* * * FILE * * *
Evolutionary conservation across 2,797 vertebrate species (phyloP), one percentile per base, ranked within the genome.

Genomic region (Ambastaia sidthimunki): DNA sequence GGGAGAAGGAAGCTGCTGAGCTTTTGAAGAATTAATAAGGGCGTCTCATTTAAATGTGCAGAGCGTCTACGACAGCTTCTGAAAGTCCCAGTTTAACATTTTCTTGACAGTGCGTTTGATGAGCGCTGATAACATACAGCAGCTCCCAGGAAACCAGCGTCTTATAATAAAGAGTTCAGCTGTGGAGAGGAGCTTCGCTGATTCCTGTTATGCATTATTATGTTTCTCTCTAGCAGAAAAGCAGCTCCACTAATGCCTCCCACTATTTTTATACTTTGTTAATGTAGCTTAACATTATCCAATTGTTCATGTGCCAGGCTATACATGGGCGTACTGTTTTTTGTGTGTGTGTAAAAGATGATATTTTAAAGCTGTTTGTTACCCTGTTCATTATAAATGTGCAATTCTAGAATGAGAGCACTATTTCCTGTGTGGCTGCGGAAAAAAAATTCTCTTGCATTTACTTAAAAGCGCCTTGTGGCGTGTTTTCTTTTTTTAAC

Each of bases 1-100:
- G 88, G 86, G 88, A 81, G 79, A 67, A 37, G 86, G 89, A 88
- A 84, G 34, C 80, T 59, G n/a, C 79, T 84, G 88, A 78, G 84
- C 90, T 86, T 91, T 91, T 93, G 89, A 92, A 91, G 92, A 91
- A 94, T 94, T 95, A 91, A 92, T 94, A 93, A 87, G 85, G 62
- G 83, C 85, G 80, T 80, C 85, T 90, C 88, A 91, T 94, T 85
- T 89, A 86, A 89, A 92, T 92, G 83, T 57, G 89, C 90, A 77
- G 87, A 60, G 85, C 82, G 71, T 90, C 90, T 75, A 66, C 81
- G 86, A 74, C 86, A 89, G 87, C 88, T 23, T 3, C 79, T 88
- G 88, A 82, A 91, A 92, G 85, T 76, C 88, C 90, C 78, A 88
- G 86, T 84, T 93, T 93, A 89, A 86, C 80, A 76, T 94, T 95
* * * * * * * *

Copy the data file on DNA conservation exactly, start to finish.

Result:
Evolutionary conservation across 2,797 vertebrate species (phyloP), one percentile per base, ranked within the genome.

Genomic region (Ambastaia sidthimunki): DNA sequence GGGAGAAGGAAGCTGCTGAGCTTTTGAAGAATTAATAAGGGCGTCTCATTTAAATGTGCAGAGCGTCTACGACAGCTTCTGAAAGTCCCAGTTTAACATTTTCTTGACAGTGCGTTTGATGAGCGCTGATAACATACAGCAGCTCCCAGGAAACCAGCGTCTTATAATAAAGAGTTCAGCTGTGGAGAGGAGCTTCGCTGATTCCTGTTATGCATTATTATGTTTCTCTCTAGCAGAAAAGCAGCTCCACTAATGCCTCCCACTATTTTTATACTTTGTTAATGTAGCTTAACATTATCCAATTGTTCATGTGCCAGGCTATACATGGGCGTACTGTTTTTTGTGTGTGTGTAAAAGATGATATTTTAAAGCTGTTTGTTACCCTGTTCATTATAAATGTGCAATTCTAGAATGAGAGCACTATTTCCTGTGTGGCTGCGGAAAAAAAATTCTCTTGCATTTACTTAAAAGCGCCTTGTGGCGTGTTTTCTTTTTTTAAC

Each of bases 1-100:
- G 88, G 86, G 88, A 81, G 79, A 67, A 37, G 86, G 89, A 88
- A 84, G 34, C 80, T 59, G n/a, C 79, T 84, G 88, A 78, G 84
- C 90, T 86, T 91, T 91, T 93, G 89, A 92, A 91, G 92, A 91
- A 94, T 94, T 95, A 91, A 92, T 94, A 93, A 87, G 85, G 62
- G 83, C 85, G 80, T 80, C 85, T 90, C 88, A 91, T 94, T 85
- T 89, A 86, A 89, A 92, T 92, G 83, T 57, G 89, C 90, A 77
- G 87, A 60, G 85, C 82, G 71, T 90, C 90, T 75, A 66, C 81
- G 86, A 74, C 86, A 89, G 87, C 88, T 23, T 3, C 79, T 88
- G 88, A 82, A 91, A 92, G 85, T 76, C 88, C 90, C 78, A 88
- G 86, T 84, T 93, T 93, A 89, A 86, C 80, A 76, T 94, T 95